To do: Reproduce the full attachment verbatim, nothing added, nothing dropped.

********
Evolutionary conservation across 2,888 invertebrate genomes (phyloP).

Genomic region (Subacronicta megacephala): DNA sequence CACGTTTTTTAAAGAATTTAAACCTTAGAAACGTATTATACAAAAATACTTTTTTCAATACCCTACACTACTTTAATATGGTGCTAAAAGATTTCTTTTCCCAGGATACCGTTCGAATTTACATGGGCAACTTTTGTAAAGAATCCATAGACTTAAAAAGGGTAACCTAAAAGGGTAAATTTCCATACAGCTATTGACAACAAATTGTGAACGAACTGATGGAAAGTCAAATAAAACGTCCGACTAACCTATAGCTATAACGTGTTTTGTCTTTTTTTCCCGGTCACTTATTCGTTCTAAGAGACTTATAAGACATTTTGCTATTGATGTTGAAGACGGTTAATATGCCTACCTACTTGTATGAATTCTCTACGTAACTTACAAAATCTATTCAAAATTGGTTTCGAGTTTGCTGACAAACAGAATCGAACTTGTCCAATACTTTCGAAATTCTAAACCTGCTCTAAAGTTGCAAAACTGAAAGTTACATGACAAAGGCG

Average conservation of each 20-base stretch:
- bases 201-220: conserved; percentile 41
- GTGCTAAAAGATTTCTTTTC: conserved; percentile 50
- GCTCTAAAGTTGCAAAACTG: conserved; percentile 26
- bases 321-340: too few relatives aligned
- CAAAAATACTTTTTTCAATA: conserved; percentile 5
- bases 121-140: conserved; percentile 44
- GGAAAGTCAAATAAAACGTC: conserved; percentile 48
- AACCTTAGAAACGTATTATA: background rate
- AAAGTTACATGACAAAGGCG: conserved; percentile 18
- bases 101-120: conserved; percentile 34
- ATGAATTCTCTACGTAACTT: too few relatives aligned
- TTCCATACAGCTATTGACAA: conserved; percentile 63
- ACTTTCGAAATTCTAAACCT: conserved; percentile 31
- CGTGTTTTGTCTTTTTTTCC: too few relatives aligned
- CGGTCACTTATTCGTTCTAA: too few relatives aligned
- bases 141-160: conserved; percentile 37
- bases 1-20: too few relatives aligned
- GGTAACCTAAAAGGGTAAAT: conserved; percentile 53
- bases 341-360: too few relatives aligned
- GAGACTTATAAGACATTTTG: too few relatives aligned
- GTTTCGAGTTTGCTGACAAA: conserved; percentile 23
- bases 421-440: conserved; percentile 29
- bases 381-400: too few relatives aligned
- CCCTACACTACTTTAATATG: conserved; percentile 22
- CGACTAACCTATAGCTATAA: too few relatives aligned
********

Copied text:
Evolutionary conservation across 2,888 invertebrate genomes (phyloP).

Genomic region (Subacronicta megacephala): DNA sequence CACGTTTTTTAAAGAATTTAAACCTTAGAAACGTATTATACAAAAATACTTTTTTCAATACCCTACACTACTTTAATATGGTGCTAAAAGATTTCTTTTCCCAGGATACCGTTCGAATTTACATGGGCAACTTTTGTAAAGAATCCATAGACTTAAAAAGGGTAACCTAAAAGGGTAAATTTCCATACAGCTATTGACAACAAATTGTGAACGAACTGATGGAAAGTCAAATAAAACGTCCGACTAACCTATAGCTATAACGTGTTTTGTCTTTTTTTCCCGGTCACTTATTCGTTCTAAGAGACTTATAAGACATTTTGCTATTGATGTTGAAGACGGTTAATATGCCTACCTACTTGTATGAATTCTCTACGTAACTTACAAAATCTATTCAAAATTGGTTTCGAGTTTGCTGACAAACAGAATCGAACTTGTCCAATACTTTCGAAATTCTAAACCTGCTCTAAAGTTGCAAAACTGAAAGTTACATGACAAAGGCG

Average conservation of each 20-base stretch:
- bases 201-220: conserved; percentile 41
- GTGCTAAAAGATTTCTTTTC: conserved; percentile 50
- GCTCTAAAGTTGCAAAACTG: conserved; percentile 26
- bases 321-340: too few relatives aligned
- CAAAAATACTTTTTTCAATA: conserved; percentile 5
- bases 121-140: conserved; percentile 44
- GGAAAGTCAAATAAAACGTC: conserved; percentile 48
- AACCTTAGAAACGTATTATA: background rate
- AAAGTTACATGACAAAGGCG: conserved; percentile 18
- bases 101-120: conserved; percentile 34
- ATGAATTCTCTACGTAACTT: too few relatives aligned
- TTCCATACAGCTATTGACAA: conserved; percentile 63
- ACTTTCGAAATTCTAAACCT: conserved; percentile 31
- CGTGTTTTGTCTTTTTTTCC: too few relatives aligned
- CGGTCACTTATTCGTTCTAA: too few relatives aligned
- bases 141-160: conserved; percentile 37
- bases 1-20: too few relatives aligned
- GGTAACCTAAAAGGGTAAAT: conserved; percentile 53
- bases 341-360: too few relatives aligned
- GAGACTTATAAGACATTTTG: too few relatives aligned
- GTTTCGAGTTTGCTGACAAA: conserved; percentile 23
- bases 421-440: conserved; percentile 29
- bases 381-400: too few relatives aligned
- CCCTACACTACTTTAATATG: conserved; percentile 22
- CGACTAACCTATAGCTATAA: too few relatives aligned